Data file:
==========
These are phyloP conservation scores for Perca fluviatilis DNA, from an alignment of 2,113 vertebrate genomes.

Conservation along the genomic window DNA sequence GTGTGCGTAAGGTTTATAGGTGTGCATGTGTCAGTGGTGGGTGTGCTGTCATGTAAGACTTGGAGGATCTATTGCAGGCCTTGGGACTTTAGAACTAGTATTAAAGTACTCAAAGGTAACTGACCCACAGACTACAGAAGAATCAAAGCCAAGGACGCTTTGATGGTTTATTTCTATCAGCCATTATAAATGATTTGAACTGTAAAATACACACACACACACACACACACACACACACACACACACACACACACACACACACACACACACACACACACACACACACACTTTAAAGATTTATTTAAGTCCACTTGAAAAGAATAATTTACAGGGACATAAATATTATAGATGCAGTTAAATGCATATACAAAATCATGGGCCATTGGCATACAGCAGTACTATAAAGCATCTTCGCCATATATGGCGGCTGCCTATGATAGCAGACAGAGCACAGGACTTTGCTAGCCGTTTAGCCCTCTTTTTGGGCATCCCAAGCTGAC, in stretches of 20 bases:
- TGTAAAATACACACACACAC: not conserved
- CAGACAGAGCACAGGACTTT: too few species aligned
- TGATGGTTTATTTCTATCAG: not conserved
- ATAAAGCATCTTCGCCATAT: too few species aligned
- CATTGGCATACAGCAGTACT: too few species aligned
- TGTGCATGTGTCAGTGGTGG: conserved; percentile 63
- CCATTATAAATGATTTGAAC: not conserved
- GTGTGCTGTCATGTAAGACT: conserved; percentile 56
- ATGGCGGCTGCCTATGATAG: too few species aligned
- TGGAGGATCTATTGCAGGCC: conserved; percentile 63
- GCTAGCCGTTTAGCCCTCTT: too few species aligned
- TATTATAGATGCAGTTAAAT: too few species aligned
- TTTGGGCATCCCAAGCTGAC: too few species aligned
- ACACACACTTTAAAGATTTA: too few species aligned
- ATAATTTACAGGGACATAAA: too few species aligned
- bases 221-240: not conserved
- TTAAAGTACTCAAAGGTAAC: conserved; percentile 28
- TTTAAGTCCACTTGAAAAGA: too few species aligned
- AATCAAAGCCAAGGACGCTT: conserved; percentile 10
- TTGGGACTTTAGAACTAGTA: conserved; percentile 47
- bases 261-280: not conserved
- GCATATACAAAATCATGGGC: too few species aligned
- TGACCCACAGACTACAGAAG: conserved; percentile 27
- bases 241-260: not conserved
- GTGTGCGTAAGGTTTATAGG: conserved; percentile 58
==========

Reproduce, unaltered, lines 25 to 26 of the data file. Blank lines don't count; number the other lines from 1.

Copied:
- TGACCCACAGACTACAGAAG: conserved; percentile 27
- bases 241-260: not conserved